This would give the impression that the Chauvet cave creates for us only the concept of horseness. However, in the cave there are also paintings of bison, reindeer, and rhinos, as well as extinct species such as the woolly mammoth and the sabre-tooth tiger, and even a bison with the legs and genitals of a female human. Thus complex ideas were born in the cave. Consider the painting of the two rhinos – is the top of the two figures painted with echo lines as if to try and visualise the movement and charge of the rhino? Does this painting set to work the concept of animation? (See Fig. 2)

Rhino1 Fig. 2 – Two Rhinoceros, ibid

Also look again at the panel of horses – does the brilliantly proportioned row of heads give a hint, just a hint, of pictorial perspective? Of course, it could just be that this is Romantic speculation, and that no such things as perspective or animation are actually present in the paintings. But I think not. In a remarkable sequence from Herzog’s film, an archaeologist plays some tunes on a replica of a flute which comes from the same time period as the Chauvet paintings. On the archaeologist’s replica of this thirty-thousand year old carved piece of bone, the man plays for us the Star Spangled Banner which is composed in the pentatonic scale – the most ‘natural’ and widely used scale in modern music. To me, the fact that a piece of music written in the Eighteenth Century could be played on one of the very first instruments we know of, confirms the eternal truth of the Ideas encapsulated in the Chauvet cave. Our complex concepts, like our musical scales, were born in this era.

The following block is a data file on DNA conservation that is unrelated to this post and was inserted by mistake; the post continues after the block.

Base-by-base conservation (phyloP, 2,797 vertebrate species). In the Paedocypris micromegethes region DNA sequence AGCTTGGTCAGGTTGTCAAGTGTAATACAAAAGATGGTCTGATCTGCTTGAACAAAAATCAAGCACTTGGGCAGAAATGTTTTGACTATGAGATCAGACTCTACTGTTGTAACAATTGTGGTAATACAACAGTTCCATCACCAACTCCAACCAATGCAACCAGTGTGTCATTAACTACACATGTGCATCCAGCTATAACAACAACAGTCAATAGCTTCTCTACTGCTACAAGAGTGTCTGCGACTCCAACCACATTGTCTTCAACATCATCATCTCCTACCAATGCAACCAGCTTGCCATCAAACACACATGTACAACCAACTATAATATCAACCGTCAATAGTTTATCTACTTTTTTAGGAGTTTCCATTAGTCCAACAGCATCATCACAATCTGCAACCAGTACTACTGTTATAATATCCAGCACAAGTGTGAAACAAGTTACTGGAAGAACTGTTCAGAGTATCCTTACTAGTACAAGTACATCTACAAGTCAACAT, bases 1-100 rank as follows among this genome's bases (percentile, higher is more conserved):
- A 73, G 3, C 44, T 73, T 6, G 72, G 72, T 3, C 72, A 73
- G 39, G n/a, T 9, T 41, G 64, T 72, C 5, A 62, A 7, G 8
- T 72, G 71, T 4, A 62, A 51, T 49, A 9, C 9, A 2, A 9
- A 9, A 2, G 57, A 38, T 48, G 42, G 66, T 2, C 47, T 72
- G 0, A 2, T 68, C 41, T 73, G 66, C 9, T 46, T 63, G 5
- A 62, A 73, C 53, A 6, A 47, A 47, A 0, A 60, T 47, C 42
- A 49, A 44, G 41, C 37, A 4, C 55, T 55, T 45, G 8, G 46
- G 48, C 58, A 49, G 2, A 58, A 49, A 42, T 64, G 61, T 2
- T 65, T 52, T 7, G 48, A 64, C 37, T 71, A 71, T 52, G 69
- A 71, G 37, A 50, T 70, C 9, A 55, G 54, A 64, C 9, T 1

Thus it seems to me that Badiou’s notion of the eternal truths created in works of art is perfectly exemplified by the Chauvet cave. Hegel was right in claiming that humanity does its first thinking with sensuous materials, but he was wrong to think that these thoughts and the artistic method which expresses them are surpassed in time by more ‘complex’ activities. So with Badiou’s modification of Hegel’s theory we can come to understand the Chauvet cave not just as an anthropological artefact, but also a site of eternal artistic truths. As Badiou shows us, these Ideas continue down through history from our Ice-Age ancestors daubing with their hands onto the walls of a cave in the south of France, to ourselves considering what it is to be human.

Lewis Coyne

(1) ‘Suppose, for example, that [an early human] carves a piece of wood into the shape of a bison. […] He thus distances himself from sensuous desires and becomes capable of disinterested contemplation of the world […] As an artist, he is not concerned with this or that particular bison, but with the bison in general or the bison as a “universal”’. (Michael Inwood, Introduction to Hegel’s Aesthetics).

(2) ‘Were the paintings in the Chauvet cave somehow the beginning of the modern human soul?’ (Werner Herzog, Cave of Forgotten Dreams).

(3) ‘[I]n so far as symbolic art just struggles towards true meanings and their corresponding mode of configuration, it is in general a battle between the content which still resists true art and the form which is not homogenous with that content either’. (G.W.F. Hegel, Lectures on Aesthetics).

(4) ‘I contend that it is indeed an invariant theme, an eternal truth, which is at work […]. Far from being the descent of the Idea into the sensible, it is the sensible creation of the Idea. “This is a horse” – that is what the Master of the Chauvet cave says. And since he says it at a remove from any visibility of a living horse, he avers the horse as what exists eternally for thought’. (Alain Badiou, Logics of Worlds).

‘We can thus confidently say that what the Master of the Chauvet cave initiated, thirty thousand years ago, […] is indeed Horseness’. (Ibid).

 

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THE BITTER TEARS OF PETRA VON KANT, Rainer Werner Fassbinder, 1972